Synergistic and antagonistic effects of immunomodulatory drugs on the action of antifungals against Candida glabrata and Saccharomyces cerevisiae

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Abstract

Candidemia and other forms of invasive fungal infections caused by Candida glabrata and to a lesser extent Saccharomyces cerevisiae are a serious health problem, especially if their steadily rising resistance to the limited range of antifungal drugs is taken into consideration. Various drug combinations are an attractive solution to the resistance problem, and some drug combinations are already common in the clinical environment due to the nature of diseases or therapies. We tested a few of the common antifungalimmunomodulatory drug combinations and evaluated their effect on selected strains of C. glabrata and S. cerevisiae. The combinations were performed using the checkerboard microdilution assay and interpreted using the Loewe additivity model and a model based on the Bliss independence criterion. A synergistic interaction was confirmed between calcineurin inhibitors (Fk506 and cyclosporine A) and antifungals (fluconazole, itraconazole, and amphotericin B). A new antagonistic interaction between mycophenolic acid (MPA) and azole antifungals was discovered in non-resistant strains. A possible mechanism that explains this is induction of the Cdr1 efflux pump by MPA in C. glabrata ATCC 2001. The Pdr1 regulatory cascade plays a role in overall resistance to fluconazole, but it is not essential for the antagonistic interaction. This was confirmed by the Cgpdr1 Δ mutant still displaying the antagonistic interaction between the drugs, although at lower concentrations of fluconazole. This antagonism calls into question the use of simultaneous therapy with MPA and azoles in the clinical environment.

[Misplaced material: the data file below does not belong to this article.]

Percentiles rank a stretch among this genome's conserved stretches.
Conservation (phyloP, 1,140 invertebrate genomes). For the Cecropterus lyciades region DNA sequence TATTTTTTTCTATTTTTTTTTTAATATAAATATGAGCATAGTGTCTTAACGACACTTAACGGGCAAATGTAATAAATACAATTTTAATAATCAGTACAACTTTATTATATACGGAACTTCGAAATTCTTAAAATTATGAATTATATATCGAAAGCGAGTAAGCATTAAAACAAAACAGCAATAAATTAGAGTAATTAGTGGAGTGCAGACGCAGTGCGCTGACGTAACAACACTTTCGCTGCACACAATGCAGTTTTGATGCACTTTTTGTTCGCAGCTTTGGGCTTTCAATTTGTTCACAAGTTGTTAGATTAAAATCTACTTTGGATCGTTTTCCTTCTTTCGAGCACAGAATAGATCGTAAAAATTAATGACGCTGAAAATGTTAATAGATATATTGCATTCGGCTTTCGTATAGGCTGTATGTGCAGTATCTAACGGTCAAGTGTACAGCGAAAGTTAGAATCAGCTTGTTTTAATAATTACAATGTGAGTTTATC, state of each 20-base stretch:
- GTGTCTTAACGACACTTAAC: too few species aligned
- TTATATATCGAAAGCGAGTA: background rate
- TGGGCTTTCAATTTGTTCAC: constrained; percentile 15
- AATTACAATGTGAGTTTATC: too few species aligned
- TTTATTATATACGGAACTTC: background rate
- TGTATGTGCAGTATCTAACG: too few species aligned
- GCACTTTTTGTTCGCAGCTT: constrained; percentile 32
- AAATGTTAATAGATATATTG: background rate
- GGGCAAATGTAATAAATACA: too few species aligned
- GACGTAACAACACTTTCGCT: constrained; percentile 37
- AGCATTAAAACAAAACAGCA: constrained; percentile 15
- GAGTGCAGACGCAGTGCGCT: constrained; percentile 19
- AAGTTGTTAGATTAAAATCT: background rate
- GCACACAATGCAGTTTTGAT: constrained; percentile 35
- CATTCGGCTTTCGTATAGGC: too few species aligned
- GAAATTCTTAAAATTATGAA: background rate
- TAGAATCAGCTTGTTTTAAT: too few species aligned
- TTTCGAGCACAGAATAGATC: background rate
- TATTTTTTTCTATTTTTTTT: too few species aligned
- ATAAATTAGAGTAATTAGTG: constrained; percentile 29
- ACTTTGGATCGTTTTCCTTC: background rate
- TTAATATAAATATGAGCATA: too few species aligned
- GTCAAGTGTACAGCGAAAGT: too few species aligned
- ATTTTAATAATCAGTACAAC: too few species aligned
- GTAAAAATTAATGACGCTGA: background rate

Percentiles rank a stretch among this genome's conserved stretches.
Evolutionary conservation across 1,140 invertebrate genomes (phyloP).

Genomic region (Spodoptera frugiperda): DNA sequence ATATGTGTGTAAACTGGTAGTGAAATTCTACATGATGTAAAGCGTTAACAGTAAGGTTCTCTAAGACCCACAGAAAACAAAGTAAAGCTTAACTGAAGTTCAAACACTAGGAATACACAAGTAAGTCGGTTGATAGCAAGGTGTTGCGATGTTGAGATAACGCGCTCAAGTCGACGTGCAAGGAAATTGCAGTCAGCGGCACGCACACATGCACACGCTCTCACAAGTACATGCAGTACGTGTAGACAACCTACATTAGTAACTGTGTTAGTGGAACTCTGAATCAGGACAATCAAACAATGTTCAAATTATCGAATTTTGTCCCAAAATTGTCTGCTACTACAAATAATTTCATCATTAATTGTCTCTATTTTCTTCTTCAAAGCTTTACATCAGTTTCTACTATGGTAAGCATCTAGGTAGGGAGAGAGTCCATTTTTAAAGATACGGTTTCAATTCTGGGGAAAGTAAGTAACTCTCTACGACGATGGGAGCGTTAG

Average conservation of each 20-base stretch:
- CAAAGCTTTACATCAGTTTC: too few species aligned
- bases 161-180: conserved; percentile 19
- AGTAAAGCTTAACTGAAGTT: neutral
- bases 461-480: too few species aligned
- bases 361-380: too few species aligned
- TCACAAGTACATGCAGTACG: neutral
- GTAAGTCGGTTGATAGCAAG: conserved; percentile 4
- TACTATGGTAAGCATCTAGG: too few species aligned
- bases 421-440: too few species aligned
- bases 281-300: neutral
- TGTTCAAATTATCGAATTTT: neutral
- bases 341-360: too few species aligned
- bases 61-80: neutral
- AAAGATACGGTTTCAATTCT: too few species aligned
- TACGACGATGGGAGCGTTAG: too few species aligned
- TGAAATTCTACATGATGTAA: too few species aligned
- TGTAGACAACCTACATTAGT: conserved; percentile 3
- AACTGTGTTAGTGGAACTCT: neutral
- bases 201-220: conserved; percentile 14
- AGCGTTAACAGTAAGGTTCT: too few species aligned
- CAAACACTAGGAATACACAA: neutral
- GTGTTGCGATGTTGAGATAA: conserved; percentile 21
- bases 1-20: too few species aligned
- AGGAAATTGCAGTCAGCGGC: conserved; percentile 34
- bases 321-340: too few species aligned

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Tome, M., Zupan, J., Tomičić, Z., Matos, T., & Raspor, P. (2018). Synergistic and antagonistic effects of immunomodulatory drugs on the action of antifungals against Candida glabrata and Saccharomyces cerevisiae. PeerJ, 2018(6). https://doi.org/10.7717/peerj.4999

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